Bangladesh-based off-grid solar energy firm SOLshare has successfully closed a $1.1 million financing round.
The financing was secured with help of IIX Impact Partners – a Singapore based debt and equity crowdfunding platform for impact investing.
Investors include innogy New Ventures LLC, the venture capital investment arm of the German utility firm innogy SE, the investment arm of Portuguese utility firm EDP Ventures, as well as new angel investors from around the world.
The funding would be used to bring smart solar microgrids to off-grid, underserved communities in Bangladesh – putting SOLshare on track to positively impact 2.5 million people by 2023.
SMEs like SOLshare, who deliver critical services to underserved communities, are facing exacerbated challenges in accessing finance. To support SMEs in raising capital, IIX leveraged on-the-ground data-driven insights to provide businesses and investors with comparative, standardised information on risk, return, and impact (RRI). This used to be used to create risk mitigation strategies, make capital allocation decisions plus more effectively and transparently drive capital towards where it is needed most.
SOLshare Managing Director (MD) Dr Sebastian Groh said: "The SOLshare team had been working on a financing round for many months and Covid-19 was an additional unexpected challenge. Thanks to the tremendous support of existing investors, support partners and mentors the company was able to move forward. We are thrilled that investors recognise the critical need on the ground, especially in some of the most vulnerable communities in the world who risk losing access to clean energy as well as the great potential SOLshare has to show the path into a better energy future."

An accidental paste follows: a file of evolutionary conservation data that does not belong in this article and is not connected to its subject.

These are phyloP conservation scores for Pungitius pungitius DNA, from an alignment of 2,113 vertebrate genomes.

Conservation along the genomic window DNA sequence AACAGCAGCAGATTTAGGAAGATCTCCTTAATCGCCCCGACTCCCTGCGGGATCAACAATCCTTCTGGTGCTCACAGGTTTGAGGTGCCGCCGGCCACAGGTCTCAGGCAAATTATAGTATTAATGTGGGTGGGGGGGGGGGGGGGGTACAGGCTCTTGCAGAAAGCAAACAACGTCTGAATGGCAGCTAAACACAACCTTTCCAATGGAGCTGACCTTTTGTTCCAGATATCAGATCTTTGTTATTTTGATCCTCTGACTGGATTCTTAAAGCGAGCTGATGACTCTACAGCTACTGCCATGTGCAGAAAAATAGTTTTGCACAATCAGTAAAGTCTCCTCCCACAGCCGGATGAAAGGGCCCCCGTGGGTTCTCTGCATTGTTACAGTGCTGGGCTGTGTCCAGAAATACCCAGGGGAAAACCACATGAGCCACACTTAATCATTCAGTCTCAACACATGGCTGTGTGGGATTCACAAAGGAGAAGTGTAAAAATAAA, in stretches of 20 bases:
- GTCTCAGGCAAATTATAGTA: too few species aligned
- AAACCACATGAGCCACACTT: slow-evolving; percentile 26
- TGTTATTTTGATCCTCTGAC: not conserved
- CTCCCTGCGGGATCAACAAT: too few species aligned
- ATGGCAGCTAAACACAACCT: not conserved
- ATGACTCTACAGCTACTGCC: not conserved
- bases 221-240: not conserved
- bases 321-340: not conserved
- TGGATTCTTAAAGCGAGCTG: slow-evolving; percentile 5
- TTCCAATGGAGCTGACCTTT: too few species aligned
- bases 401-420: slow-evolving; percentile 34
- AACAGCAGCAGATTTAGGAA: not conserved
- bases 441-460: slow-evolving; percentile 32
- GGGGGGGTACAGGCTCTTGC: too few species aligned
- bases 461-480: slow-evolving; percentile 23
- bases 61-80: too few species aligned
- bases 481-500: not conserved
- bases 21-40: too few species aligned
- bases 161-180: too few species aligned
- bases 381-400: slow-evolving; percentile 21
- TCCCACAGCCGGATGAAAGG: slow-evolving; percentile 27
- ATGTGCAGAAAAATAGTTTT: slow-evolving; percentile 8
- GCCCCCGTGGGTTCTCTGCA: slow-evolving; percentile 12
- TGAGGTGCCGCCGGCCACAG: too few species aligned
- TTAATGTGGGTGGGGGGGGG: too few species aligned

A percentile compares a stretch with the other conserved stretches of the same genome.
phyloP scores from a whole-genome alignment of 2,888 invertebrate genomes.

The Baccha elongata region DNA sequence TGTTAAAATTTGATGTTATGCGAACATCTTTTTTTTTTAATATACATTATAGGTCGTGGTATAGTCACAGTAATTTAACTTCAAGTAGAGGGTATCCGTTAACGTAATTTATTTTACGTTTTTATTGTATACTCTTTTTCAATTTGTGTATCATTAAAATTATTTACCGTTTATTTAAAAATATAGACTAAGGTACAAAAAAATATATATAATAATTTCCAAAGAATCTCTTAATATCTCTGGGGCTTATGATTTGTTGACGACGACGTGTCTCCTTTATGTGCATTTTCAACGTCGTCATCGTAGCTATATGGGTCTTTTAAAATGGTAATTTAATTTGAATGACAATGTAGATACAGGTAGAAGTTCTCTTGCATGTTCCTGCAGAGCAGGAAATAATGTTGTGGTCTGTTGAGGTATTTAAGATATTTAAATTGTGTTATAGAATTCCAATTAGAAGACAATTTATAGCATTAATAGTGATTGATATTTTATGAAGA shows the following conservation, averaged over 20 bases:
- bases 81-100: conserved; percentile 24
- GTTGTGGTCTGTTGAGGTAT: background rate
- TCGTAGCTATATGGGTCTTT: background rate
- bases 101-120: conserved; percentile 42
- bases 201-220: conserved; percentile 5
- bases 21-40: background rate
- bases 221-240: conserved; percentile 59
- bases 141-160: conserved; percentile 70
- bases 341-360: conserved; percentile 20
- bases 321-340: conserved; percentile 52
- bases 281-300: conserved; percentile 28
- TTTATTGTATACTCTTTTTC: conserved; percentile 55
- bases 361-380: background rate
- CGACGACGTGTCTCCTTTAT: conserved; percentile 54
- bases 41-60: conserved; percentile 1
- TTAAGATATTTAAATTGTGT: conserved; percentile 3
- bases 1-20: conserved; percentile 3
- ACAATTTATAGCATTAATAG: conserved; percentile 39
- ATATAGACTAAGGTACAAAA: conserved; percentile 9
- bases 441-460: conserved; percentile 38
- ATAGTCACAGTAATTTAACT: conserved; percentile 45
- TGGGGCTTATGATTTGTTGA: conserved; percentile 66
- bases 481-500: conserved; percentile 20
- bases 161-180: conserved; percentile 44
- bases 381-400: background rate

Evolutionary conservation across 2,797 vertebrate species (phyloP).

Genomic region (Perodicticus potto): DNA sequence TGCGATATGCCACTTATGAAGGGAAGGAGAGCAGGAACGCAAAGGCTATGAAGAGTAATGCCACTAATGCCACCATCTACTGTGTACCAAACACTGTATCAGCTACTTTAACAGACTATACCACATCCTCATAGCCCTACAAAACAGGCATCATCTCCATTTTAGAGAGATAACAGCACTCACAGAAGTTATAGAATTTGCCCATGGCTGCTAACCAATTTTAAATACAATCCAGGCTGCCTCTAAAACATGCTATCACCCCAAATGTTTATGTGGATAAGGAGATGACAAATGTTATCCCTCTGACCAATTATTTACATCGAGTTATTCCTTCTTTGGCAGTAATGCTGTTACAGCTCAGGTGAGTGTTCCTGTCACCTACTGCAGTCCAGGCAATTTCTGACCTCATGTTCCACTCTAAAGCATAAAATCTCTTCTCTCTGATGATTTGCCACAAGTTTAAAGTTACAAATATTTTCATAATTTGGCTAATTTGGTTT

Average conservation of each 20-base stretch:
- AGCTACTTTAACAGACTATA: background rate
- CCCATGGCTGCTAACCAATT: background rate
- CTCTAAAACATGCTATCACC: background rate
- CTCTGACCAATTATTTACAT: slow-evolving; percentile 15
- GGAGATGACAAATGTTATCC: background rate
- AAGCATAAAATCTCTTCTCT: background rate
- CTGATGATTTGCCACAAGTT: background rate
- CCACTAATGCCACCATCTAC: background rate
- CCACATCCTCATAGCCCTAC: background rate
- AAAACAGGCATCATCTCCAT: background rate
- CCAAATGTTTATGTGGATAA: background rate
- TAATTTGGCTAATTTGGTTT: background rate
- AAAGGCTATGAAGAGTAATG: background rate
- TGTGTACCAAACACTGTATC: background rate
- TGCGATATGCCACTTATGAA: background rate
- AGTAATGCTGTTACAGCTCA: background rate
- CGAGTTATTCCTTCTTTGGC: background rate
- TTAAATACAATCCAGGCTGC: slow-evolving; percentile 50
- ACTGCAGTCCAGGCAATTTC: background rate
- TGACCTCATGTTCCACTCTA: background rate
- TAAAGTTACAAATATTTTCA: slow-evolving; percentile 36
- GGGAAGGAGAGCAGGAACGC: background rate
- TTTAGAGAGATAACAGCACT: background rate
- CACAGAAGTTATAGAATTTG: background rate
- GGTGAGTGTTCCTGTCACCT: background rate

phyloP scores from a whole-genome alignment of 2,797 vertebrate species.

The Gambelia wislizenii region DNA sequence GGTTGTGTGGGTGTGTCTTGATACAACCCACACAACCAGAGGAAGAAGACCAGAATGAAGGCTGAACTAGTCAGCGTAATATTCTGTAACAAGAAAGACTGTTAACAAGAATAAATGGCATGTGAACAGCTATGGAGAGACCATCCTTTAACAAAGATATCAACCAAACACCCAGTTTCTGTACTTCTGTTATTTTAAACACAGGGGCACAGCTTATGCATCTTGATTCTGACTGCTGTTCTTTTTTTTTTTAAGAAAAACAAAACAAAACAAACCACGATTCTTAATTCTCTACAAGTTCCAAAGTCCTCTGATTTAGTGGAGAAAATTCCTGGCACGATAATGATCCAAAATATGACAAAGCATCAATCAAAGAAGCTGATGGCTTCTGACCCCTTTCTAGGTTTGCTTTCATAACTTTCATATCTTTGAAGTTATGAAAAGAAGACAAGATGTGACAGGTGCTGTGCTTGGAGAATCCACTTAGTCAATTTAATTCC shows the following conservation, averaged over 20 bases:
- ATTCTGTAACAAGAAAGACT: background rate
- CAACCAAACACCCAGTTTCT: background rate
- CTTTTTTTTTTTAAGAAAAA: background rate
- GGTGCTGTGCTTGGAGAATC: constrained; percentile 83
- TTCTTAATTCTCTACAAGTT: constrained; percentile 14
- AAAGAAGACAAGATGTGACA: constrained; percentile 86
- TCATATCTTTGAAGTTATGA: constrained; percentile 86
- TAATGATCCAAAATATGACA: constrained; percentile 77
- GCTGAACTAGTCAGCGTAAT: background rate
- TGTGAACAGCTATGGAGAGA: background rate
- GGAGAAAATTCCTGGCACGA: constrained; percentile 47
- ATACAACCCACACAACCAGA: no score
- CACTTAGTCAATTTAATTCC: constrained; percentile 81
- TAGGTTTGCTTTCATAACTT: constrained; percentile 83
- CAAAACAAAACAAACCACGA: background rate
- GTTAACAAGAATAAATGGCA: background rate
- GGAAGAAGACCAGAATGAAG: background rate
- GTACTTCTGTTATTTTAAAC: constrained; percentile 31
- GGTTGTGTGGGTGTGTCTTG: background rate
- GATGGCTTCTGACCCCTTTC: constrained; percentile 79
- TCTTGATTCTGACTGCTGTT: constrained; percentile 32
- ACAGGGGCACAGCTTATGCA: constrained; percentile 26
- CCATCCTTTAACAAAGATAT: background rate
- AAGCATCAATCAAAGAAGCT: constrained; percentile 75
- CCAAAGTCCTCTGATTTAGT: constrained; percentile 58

IIX Chief Investment Officer and MD of Portfolio Management Robert Kraybill said: "IIX is thrilled to continue supporting SOLshare, following our 2018 investment through our IIX Growth Fund. Over the past decade, IIX has built a highway of support for enterprises across their stages of growth, effectively connecting them to capital markets through Impact Partners."
"With investors reeling from the market meltdown, we believe that RRI investment strategies will become the new norm. Investors who can assess opportunities through the lens of risk-return-impact can look to make attractive returns from investing in Covid-19-resilient businesses while creating a positive impact for people and the planet," he added.
innogy New Ventures LLC MD Stefan Padberg said, "We are doubling down on SOLshare's vision and mission, which continues to prove to the world that a deep commitment to underserved communities pays off for investors. We are excited to be a part of this journey to make affordable clean energy accessible to everyone."
Before the pandemic, SMEs formed the backbone of the global economy – making up over 90 percent of all firms, 70 percent of total employment and 50 percent of gross domestic product.
The United Nations highlights that Covid-19 threatens to have devastating consequences in least developed countries (LDC) like Bangladesh, and may undo progress achieved towards sustainable development if SMEs are not provided with support quickly.
SOLshare is in discussions with the United Nations High Commissioner for Refugees (UNHCR) office in Bangladesh for supplying smart solar microgrids to the Rohingya refugee camps where currently more than 800,000 Rohingyas reside.
The firm also announced on Friday that it has won the Ashden Award in the energy access category for Finance and Business Model Innovation, a gala ceremony referred to as the Green Oscars at the Royal Geographic Society in London, UK.
Ashden spotlights and supports climate and energy innovators around the world – including businesses, nonprofits and public sector organisations which deliver proven, ready-to-scale climate solutions.
Bangladesh has six million solar home systems installed – making it the country with the highest number of such systems in the world. However, more than half of Bangladesh's population has no access to electricity and demand has reached nearly double the country's generating capacity.
Asia and the Pacific region are home to the majority of the world's energy poor, with an estimated 700 million people without access to electricity.